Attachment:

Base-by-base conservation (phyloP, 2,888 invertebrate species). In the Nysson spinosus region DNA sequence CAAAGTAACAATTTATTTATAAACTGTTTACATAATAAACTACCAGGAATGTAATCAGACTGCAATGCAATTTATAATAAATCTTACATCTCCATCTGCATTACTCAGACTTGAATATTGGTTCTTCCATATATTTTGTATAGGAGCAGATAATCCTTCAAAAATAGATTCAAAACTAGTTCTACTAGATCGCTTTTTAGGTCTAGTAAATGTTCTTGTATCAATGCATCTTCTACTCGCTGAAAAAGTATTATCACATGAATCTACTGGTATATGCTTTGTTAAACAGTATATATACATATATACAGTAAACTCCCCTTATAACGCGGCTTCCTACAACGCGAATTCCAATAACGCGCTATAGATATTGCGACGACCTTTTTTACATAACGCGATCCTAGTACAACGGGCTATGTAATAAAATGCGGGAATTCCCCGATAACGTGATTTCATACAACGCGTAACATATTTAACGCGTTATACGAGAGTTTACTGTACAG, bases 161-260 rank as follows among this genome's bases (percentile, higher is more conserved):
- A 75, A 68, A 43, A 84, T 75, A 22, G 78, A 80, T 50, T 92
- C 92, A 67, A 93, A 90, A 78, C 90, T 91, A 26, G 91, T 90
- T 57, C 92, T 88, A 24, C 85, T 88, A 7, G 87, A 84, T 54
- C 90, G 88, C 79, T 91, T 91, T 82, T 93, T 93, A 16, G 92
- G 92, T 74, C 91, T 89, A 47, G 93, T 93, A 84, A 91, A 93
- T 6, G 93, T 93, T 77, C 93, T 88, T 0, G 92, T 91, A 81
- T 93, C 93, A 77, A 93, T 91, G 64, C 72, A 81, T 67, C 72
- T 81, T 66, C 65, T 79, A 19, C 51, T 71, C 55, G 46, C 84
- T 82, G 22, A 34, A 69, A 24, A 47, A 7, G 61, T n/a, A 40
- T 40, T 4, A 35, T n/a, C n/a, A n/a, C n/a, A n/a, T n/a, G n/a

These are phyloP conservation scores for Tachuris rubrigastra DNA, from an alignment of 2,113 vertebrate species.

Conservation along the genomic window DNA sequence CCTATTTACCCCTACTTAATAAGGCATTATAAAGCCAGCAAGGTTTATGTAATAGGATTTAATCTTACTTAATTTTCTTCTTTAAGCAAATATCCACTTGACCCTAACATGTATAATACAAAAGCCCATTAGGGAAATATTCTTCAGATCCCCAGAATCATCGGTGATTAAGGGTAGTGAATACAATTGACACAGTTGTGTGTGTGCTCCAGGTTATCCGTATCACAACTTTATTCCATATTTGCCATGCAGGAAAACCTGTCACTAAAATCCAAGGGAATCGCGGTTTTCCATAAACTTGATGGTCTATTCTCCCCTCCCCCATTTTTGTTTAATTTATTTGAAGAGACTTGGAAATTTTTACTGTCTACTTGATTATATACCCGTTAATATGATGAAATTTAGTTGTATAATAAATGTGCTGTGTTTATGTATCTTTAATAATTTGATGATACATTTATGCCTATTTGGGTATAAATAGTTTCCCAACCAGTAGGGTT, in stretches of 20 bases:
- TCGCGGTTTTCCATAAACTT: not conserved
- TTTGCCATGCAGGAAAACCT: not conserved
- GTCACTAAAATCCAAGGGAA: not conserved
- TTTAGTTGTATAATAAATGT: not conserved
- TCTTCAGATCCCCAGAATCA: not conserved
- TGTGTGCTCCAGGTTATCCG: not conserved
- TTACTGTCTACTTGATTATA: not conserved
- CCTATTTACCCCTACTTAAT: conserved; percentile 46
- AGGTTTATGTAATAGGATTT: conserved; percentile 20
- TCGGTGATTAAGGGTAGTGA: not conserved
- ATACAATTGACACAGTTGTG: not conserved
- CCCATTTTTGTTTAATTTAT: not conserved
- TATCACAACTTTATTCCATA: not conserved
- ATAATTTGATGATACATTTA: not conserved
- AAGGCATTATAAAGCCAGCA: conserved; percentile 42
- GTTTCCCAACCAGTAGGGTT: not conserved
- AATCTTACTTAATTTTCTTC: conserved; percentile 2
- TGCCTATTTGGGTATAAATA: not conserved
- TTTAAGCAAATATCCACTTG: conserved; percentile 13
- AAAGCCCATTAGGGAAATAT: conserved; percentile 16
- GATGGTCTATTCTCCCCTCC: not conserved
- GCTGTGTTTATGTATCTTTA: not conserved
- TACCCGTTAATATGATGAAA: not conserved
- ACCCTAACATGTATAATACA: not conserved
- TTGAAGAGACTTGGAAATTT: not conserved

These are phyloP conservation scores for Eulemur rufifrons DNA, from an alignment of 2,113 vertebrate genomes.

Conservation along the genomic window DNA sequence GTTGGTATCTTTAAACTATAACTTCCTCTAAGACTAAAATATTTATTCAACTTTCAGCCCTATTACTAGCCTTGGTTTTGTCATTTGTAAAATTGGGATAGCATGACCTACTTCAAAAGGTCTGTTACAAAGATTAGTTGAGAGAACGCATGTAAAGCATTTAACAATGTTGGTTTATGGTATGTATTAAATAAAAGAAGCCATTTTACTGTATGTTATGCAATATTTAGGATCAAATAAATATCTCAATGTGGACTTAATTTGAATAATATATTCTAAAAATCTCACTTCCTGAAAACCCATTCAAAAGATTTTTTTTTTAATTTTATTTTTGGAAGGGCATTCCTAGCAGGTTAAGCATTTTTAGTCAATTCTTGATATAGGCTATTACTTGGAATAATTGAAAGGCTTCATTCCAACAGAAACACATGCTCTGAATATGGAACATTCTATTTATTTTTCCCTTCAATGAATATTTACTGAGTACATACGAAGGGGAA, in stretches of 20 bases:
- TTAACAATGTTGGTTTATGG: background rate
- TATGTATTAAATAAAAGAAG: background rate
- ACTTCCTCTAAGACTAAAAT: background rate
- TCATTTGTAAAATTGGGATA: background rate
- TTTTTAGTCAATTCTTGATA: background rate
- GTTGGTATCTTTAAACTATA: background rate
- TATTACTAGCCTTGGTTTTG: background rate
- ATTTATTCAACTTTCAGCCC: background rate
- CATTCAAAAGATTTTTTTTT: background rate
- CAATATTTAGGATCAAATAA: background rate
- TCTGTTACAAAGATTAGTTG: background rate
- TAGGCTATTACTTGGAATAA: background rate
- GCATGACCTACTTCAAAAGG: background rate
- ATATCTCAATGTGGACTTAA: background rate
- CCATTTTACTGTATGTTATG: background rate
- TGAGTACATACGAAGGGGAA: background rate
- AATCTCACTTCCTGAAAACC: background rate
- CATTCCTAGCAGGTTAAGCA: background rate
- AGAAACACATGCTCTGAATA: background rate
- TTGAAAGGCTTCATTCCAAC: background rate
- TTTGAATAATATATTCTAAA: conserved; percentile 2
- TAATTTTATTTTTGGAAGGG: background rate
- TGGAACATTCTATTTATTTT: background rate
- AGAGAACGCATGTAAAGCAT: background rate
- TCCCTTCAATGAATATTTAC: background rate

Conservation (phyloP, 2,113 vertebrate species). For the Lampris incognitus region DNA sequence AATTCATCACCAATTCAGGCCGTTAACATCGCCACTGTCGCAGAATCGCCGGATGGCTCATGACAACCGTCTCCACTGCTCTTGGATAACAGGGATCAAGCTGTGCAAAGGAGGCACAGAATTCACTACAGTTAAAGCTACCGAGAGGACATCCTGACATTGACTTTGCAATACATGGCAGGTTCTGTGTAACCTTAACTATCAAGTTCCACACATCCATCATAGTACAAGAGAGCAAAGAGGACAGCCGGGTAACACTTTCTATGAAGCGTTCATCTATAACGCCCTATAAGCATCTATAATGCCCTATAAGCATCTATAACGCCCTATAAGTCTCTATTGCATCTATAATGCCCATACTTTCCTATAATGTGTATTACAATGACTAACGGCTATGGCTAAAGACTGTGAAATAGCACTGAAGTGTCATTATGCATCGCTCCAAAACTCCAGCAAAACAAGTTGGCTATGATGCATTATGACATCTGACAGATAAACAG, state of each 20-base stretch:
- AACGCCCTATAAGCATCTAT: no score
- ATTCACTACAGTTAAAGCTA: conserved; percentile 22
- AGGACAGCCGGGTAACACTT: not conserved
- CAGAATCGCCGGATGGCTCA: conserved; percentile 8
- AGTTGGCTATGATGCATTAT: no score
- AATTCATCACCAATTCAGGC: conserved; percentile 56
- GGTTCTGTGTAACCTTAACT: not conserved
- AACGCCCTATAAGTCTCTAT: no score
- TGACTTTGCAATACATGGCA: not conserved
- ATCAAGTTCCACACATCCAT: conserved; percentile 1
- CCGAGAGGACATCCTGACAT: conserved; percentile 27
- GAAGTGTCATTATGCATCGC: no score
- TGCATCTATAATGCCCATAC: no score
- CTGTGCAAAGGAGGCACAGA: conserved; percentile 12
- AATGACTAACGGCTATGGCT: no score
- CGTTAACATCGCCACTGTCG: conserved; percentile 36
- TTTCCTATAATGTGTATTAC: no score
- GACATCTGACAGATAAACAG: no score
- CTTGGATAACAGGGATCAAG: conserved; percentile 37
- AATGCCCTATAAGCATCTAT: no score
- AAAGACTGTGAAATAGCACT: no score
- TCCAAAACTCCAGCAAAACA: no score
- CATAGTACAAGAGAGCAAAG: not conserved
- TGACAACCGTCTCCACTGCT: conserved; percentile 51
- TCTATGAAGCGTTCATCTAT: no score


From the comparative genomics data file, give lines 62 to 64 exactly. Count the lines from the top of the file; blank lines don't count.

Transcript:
- TAATTTTATTTTTGGAAGGG: background rate
- TGGAACATTCTATTTATTTT: background rate
- AGAGAACGCATGTAAAGCAT: background rate